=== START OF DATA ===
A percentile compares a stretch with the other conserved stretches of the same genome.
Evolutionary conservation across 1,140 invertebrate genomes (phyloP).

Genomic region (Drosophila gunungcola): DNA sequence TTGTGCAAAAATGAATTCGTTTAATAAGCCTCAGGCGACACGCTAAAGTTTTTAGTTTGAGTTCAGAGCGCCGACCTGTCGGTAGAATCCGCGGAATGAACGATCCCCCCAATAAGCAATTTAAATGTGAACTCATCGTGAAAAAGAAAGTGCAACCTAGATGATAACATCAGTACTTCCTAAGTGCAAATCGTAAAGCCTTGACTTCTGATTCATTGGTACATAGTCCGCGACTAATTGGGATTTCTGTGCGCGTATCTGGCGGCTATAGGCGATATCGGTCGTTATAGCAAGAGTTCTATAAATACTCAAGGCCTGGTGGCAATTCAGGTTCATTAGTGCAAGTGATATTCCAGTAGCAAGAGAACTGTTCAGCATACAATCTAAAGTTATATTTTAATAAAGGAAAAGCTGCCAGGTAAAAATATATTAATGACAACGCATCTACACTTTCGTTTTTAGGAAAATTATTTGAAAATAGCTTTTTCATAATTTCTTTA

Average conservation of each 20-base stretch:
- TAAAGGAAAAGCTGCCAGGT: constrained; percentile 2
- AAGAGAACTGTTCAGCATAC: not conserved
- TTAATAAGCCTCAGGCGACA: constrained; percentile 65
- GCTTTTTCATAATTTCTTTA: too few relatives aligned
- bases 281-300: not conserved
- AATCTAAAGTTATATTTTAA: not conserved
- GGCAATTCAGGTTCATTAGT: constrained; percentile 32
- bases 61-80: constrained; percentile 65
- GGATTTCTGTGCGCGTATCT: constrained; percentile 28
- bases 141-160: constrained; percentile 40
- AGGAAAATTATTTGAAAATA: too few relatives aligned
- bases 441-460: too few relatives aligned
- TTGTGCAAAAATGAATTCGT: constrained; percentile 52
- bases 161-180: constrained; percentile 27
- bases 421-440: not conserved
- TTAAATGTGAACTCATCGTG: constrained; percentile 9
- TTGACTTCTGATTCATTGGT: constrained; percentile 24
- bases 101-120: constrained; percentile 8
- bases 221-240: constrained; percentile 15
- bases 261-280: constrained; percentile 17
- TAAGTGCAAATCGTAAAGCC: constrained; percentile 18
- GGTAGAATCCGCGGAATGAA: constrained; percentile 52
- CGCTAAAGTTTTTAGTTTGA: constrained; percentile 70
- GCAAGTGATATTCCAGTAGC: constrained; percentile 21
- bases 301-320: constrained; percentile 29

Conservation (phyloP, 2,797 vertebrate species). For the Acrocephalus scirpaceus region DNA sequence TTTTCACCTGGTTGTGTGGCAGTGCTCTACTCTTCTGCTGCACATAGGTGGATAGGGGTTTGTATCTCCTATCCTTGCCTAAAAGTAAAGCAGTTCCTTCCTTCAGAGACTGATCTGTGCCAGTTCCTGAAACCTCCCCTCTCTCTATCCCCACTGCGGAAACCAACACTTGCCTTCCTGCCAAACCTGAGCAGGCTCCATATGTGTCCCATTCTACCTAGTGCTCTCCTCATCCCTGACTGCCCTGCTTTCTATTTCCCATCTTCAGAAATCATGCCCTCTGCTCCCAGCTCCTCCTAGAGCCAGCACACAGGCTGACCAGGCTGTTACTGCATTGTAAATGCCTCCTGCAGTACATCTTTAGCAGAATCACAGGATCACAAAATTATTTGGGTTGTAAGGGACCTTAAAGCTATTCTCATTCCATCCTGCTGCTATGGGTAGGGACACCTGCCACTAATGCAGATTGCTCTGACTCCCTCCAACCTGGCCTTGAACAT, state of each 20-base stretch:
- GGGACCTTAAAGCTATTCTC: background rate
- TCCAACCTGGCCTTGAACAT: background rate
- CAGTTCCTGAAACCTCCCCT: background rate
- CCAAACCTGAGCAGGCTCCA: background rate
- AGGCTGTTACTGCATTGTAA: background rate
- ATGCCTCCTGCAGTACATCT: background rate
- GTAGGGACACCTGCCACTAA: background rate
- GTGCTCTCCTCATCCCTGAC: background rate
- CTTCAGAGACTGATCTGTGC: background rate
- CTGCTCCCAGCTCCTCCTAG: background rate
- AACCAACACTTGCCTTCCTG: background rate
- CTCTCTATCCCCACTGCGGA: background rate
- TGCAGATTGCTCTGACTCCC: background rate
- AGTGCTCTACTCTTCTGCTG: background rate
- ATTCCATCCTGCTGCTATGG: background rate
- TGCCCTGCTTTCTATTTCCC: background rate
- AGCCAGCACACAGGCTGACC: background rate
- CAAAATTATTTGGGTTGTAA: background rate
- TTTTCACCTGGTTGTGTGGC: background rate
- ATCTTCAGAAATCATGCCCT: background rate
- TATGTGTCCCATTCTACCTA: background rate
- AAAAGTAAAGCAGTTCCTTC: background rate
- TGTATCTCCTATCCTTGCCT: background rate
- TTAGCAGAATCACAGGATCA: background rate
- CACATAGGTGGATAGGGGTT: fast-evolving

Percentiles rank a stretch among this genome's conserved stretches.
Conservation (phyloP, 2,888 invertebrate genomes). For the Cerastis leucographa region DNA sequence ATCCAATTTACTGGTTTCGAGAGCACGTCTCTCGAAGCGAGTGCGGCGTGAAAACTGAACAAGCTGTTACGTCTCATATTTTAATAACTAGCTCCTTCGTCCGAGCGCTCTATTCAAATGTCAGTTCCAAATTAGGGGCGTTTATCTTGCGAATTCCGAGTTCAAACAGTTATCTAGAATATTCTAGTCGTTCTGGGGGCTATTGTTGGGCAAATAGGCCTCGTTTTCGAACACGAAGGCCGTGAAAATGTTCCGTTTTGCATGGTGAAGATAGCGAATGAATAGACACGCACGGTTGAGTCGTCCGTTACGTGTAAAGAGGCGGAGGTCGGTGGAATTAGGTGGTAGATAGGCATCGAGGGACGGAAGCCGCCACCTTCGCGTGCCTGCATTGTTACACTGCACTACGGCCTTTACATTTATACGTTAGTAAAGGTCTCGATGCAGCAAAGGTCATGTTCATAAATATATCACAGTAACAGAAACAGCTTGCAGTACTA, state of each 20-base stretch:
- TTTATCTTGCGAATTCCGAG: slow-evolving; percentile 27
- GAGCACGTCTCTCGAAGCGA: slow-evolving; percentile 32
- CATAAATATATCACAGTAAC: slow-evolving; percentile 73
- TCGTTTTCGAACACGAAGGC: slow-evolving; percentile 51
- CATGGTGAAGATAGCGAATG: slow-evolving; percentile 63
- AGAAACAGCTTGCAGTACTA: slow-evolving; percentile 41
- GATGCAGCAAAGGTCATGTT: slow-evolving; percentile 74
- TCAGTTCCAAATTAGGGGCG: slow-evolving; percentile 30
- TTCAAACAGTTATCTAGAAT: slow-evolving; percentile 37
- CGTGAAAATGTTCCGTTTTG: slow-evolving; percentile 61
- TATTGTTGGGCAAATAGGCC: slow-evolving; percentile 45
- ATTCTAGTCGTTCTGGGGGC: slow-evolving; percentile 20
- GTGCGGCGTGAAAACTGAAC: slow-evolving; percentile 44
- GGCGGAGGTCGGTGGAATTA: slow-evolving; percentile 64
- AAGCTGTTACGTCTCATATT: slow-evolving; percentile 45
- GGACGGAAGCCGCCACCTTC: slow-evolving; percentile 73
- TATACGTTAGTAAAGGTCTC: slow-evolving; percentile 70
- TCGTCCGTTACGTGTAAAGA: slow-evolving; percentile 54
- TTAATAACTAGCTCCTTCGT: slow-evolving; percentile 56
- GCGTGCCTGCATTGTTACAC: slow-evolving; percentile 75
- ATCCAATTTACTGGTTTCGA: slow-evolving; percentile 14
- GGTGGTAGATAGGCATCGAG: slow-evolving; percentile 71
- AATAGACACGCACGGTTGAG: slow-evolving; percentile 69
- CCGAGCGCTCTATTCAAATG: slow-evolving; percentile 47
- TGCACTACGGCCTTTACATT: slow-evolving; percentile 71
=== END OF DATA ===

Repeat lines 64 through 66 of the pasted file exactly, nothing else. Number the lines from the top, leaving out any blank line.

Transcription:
- GATGCAGCAAAGGTCATGTT: slow-evolving; percentile 74
- TCAGTTCCAAATTAGGGGCG: slow-evolving; percentile 30
- TTCAAACAGTTATCTAGAAT: slow-evolving; percentile 37